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The marine radiocarbon bomb pulse across the temperate North Atlantic: a compilation of Delta 14 Time Histories from Arctica Islandica Growth Increments
Scourse, J.D.; Wanamaker jr., A.D.; Weidman, C.; Heinemeier, J.; Reimer, P.J.; Butler, P.G.; Witbaard, R.; Richardson, C.A. (2012). The marine radiocarbon bomb pulse across the temperate North Atlantic: a compilation of Delta 14 Time Histories from Arctica Islandica Growth Increments. Radiocarbon 54(2): 165-186
In: Radiocarbon. UNIV ARIZONA DEPT GEOSCIENCES: New Haven,. ISSN 0033-8222, more
Peer reviewed article  

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  • Scourse, J.D.
  • Wanamaker jr., A.D.
  • Weidman, C.
  • Heinemeier, J.
  • Reimer, P.J.
  • Butler, P.G.
  • Witbaard, R., more
  • Richardson, C.A.

Abstract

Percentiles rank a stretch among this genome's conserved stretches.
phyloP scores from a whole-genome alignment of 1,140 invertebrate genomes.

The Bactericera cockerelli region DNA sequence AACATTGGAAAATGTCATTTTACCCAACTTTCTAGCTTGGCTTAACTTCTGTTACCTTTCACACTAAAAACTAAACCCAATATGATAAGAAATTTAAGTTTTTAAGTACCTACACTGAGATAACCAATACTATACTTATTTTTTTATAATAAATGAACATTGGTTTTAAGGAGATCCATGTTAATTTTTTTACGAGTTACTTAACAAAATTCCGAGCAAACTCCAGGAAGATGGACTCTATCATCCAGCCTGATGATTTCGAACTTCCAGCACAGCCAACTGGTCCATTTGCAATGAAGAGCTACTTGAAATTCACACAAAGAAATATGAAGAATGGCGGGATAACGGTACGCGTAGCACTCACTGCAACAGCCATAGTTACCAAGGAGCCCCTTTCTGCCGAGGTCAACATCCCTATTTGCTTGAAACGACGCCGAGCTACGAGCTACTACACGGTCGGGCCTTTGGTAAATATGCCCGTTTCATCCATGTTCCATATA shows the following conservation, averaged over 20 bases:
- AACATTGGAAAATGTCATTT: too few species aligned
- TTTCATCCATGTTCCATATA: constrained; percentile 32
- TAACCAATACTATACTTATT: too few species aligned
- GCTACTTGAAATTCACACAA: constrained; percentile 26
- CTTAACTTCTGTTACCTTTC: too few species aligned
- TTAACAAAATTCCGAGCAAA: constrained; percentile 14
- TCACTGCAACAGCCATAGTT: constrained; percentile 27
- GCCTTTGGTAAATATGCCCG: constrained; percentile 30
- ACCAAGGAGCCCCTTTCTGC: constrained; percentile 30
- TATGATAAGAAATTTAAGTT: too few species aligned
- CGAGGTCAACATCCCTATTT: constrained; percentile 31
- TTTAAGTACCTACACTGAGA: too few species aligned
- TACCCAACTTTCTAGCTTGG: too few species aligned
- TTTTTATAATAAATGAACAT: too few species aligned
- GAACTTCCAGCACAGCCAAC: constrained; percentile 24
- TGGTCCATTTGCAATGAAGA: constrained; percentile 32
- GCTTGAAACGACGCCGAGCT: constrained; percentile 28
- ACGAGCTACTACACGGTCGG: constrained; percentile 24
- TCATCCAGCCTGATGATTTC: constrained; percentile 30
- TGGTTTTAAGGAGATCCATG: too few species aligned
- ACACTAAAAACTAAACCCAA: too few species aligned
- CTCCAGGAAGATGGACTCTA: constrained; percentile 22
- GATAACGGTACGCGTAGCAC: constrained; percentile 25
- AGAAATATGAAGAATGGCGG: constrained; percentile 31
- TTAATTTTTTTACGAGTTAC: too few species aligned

Marine radiocarbon bomb-pulse time histories of annually resolved archives from temperate regions have been underexploited. We present here series of Delta C-14 excess from known-age annual increments of the long-lived bivalve mollusk Arctica islandica from 4 sites across the coastal North Atlantic (German Bight, North Sea; Tromso, north Norway; Siglufjordur, north Icelandic shelf; Grimsey, north Icelandic shelf) combined with published series from Georges Bank and Sable Bank (NW Atlantic) and the Oyster Ground (North Sea). The atmospheric bomb pulse is shown to be a step-function whose response in the marine environment is immediate but of smaller amplitude and which has a longer decay time as a result of the much larger marine carbon reservoir. Attenuation is determined by the regional hydrographic setting of the sites, vertical mixing, processes controlling the isotopic exchange of C-14 at the air-sea boundary, C-14 content of the freshwater flux, primary productivity, and the residence time of organic matter in the sediment mixed layer. The inventories form a sequence from high magnitude-early peak (German Bight) to low magnitude-late peak (Grimsey). All series show a rapid response to the increase in atmospheric Delta C-14 excess but a slow response to the subsequent decline resulting from the succession of rapid isotopic air-sea exchange followed by the more gradual isotopic equilibration in the mixed layer due to the variable marine carbon reservoir and incorporation of organic carbon from the sediment mixed layer. The data constitute calibration series for the use of the bomb pulse as a high-resolution dating tool in the marine environment and as a tracer of coastal ocean water masses.

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